In Islam, the Qur'an is believed to be inscribed in a Tablet in Paradise (Surah 85:22). It was literally dictated to Muhammad over a 23 year time period by the angel Gabriel. In stark contrast, Christians do not subscribe to a dictation theory -- at least for the majority of the Bible. Rather, the Christian understands the Scriptures to be God-breathed (theopneustos, in Greek) (2 Timothy 3:16-17). As 2 Peter 1:20-21 says,
"...no prophecy of Scripture comes from someone's own interpretation. For no prophecy was ever produced by the will of man, but men spoke from God as they were carried along by the Holy Spirit."The Bible was written over a timescale of roughly 1500 years, by as many as between 30 and 40 different authors. The nature of divine inspiration is such that the stylistic characteristics of the individual authors has been preserved, but nonetheless the Spirit of God has driven them to write the Scriptures that God willed that we should possess.
Some parts of Scripture do record the exact words of God. For example, the book of Malachi is entirely a report of the words of God as He speaks in judgement against the priests of Israel.
I spoke about this fundamental difference one time on ABN Sat's Trinity Channel. Wrenching my words out of context, internet Muslim polemicist Ijaz Ahmad (of the website "Calling Christians") put together a short video claiming that "Jonathan McLatchie rejects the Bible." Here it is below:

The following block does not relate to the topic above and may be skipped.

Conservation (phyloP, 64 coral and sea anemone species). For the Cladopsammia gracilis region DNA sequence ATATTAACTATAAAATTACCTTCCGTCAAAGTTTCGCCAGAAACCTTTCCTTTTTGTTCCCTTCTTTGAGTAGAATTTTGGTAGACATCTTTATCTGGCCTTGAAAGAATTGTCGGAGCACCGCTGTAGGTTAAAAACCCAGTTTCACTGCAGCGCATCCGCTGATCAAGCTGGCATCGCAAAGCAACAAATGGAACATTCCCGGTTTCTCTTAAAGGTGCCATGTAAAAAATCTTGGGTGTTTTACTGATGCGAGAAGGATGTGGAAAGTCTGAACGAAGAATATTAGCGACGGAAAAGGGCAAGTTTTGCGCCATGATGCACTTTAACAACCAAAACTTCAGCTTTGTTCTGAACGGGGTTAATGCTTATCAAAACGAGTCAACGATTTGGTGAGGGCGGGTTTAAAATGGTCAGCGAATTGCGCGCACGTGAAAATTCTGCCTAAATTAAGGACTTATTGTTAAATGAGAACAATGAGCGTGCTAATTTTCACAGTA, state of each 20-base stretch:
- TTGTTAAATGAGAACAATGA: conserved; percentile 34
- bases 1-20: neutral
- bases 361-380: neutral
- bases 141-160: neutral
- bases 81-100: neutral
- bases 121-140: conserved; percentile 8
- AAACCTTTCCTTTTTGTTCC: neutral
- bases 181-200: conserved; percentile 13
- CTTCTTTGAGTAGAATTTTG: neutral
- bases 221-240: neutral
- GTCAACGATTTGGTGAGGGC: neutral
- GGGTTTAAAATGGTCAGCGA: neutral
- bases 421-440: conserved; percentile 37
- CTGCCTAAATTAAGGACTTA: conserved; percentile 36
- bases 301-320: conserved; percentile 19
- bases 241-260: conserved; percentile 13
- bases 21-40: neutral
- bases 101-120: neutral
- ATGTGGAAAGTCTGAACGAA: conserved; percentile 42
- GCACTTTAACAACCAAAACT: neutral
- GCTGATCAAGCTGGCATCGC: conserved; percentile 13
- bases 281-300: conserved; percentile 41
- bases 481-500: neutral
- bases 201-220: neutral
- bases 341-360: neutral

It was obvious from the context from which this clip was excerpted that I was talking about how Muslims and Christians have a rather different concept of Scripture and revelation. I was making the point that Christians do not understand the Bible as a whole to be literally the inscribed word of God in the way that Muslims do with respect to the Qur'an. This, however, didn't stop Ijaz from excerpting a clip and dishonestly entitling it "Jonathan McLatchie rejects the Bible". In the video, Ijaz also quoted Exodus 24:12 and 31:18, in which we are told that the ten commandments are inscribed by the finger of God. Ijaz claimed that I had thus made "a fundamental mistake about the Bible's Scriptural nature." I wondered whether Ijaz thought that Christians believed God to have inscribed the entire Bible on those tablets. I and others pointed out his error when the video first came out last September. But I note that Ijaz, as recently as January 14th on his blog, claimed that I "didn’t know God literally inscribed the ten commandments according to Exodus," linking to this video.
It seems that, often in Muslim polemical circles, there is little if any concept of being charitable in your interpretation of other's words. It is disappointing.